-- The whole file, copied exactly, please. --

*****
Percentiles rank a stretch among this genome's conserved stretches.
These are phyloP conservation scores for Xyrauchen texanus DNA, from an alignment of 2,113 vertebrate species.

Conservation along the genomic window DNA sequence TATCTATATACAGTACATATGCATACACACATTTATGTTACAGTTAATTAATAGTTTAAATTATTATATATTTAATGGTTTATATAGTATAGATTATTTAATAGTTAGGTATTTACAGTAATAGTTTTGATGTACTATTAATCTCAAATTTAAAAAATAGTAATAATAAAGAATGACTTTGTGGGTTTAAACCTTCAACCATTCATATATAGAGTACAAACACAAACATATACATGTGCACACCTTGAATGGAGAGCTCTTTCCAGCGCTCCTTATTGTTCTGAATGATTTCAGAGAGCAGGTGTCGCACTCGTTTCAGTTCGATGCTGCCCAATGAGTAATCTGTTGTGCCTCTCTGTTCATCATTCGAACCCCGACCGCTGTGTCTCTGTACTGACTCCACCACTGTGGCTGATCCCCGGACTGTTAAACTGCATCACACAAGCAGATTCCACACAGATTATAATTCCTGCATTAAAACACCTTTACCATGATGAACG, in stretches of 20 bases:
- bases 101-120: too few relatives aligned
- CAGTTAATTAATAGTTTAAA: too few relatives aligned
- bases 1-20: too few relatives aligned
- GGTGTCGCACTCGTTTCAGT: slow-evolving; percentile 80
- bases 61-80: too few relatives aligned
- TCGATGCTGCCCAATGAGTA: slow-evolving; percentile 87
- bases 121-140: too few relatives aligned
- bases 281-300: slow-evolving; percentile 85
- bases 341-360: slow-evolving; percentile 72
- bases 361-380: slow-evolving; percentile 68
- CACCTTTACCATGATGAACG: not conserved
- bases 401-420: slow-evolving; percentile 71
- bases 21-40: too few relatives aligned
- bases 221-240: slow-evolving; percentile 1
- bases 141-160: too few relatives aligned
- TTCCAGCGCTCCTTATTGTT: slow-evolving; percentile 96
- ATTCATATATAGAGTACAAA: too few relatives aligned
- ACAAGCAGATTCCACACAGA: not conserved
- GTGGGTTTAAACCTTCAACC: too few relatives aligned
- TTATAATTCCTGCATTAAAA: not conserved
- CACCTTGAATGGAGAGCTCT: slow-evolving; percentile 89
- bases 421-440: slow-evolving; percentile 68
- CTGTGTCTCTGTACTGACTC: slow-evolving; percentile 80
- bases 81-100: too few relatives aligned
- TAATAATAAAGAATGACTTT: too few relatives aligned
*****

Percentiles rank a stretch among this genome's conserved stretches.
These are phyloP conservation scores for Xyrauchen texanus DNA, from an alignment of 2,113 vertebrate species.

Conservation along the genomic window DNA sequence TATCTATATACAGTACATATGCATACACACATTTATGTTACAGTTAATTAATAGTTTAAATTATTATATATTTAATGGTTTATATAGTATAGATTATTTAATAGTTAGGTATTTACAGTAATAGTTTTGATGTACTATTAATCTCAAATTTAAAAAATAGTAATAATAAAGAATGACTTTGTGGGTTTAAACCTTCAACCATTCATATATAGAGTACAAACACAAACATATACATGTGCACACCTTGAATGGAGAGCTCTTTCCAGCGCTCCTTATTGTTCTGAATGATTTCAGAGAGCAGGTGTCGCACTCGTTTCAGTTCGATGCTGCCCAATGAGTAATCTGTTGTGCCTCTCTGTTCATCATTCGAACCCCGACCGCTGTGTCTCTGTACTGACTCCACCACTGTGGCTGATCCCCGGACTGTTAAACTGCATCACACAAGCAGATTCCACACAGATTATAATTCCTGCATTAAAACACCTTTACCATGATGAACG, in stretches of 20 bases:
- bases 101-120: too few relatives aligned
- CAGTTAATTAATAGTTTAAA: too few relatives aligned
- bases 1-20: too few relatives aligned
- GGTGTCGCACTCGTTTCAGT: slow-evolving; percentile 80
- bases 61-80: too few relatives aligned
- TCGATGCTGCCCAATGAGTA: slow-evolving; percentile 87
- bases 121-140: too few relatives aligned
- bases 281-300: slow-evolving; percentile 85
- bases 341-360: slow-evolving; percentile 72
- bases 361-380: slow-evolving; percentile 68
- CACCTTTACCATGATGAACG: not conserved
- bases 401-420: slow-evolving; percentile 71
- bases 21-40: too few relatives aligned
- bases 221-240: slow-evolving; percentile 1
- bases 141-160: too few relatives aligned
- TTCCAGCGCTCCTTATTGTT: slow-evolving; percentile 96
- ATTCATATATAGAGTACAAA: too few relatives aligned
- ACAAGCAGATTCCACACAGA: not conserved
- GTGGGTTTAAACCTTCAACC: too few relatives aligned
- TTATAATTCCTGCATTAAAA: not conserved
- CACCTTGAATGGAGAGCTCT: slow-evolving; percentile 89
- bases 421-440: slow-evolving; percentile 68
- CTGTGTCTCTGTACTGACTC: slow-evolving; percentile 80
- bases 81-100: too few relatives aligned
- TAATAATAAAGAATGACTTT: too few relatives aligned